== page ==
When planning a combination study with many objectives such as those illustrated above, care must be taken to ensure that all optional aspects are explained clearly. Stopping rules at the individual, cohort and study level, as well as the decision rules for selection of doses and for proceeding, or not, with the optional parts of the study should be outlined.The maximum number of subjects to be included should be stated, and there must be no compromise to subject safety through the flexible nature of the study design. Ethics committees and regulators will be particularly concerned that there is an appropriate data review process in place for each key decision stage.

There may be a greater lead time required between the initiation of protocol development and the first subject visit (due to study complexity), but provided this time is built into the development plan, it is easily accommodated. In fact, overall there will be a reduction in the development time of the drug (due to efficiencies gained by only having one protocol to review, time savings between cohorts, as well as in the data management, statistical and reporting processes). Other data analysis activities (for example, population PK) will benefit too from having data consolidated onto one database.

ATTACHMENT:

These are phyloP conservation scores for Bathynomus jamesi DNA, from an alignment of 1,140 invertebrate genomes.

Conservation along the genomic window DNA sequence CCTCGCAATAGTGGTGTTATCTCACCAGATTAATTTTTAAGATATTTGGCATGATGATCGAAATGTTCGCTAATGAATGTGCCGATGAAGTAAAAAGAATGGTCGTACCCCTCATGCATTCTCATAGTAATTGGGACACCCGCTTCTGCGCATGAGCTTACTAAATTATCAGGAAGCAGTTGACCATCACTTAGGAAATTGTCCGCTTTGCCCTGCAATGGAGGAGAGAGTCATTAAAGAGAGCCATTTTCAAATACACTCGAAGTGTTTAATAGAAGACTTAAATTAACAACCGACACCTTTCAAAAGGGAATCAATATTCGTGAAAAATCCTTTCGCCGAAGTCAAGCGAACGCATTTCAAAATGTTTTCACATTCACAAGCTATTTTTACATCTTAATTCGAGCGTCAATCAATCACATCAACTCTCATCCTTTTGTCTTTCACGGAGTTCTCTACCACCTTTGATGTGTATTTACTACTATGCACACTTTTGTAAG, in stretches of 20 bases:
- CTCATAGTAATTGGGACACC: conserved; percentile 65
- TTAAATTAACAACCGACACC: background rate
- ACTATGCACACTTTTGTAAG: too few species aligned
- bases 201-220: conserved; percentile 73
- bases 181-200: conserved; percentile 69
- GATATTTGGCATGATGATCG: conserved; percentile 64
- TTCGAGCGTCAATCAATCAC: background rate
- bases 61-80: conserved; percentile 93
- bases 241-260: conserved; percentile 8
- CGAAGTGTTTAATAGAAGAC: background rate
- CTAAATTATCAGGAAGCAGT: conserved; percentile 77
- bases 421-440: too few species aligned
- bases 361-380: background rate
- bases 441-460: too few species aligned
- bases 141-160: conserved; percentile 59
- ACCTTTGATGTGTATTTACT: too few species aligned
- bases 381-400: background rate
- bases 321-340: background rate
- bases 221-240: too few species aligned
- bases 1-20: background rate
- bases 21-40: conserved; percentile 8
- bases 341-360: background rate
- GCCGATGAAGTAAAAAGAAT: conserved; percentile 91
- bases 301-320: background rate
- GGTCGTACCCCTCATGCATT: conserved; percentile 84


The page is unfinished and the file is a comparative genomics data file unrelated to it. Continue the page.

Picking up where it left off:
Data Capture
It is important that the data required for in-stream decision-making (that is, while the study is ongoing) can be available for review and analysis very quickly – perhaps even within 24 hours of the assessments being performed. Therefore, some means of electronic data capture is necessary. With a multi-part study, which may include a mixture of cross-over and parallel group cohorts, the structure of the database must be carefully considered to ensure that the data from any part of the study can be extracted separately as required for reporting.Where possible, data checks should be built in at data-entry to ensure high quality data are available for in-stream decision-making, which will occur prior to database lock.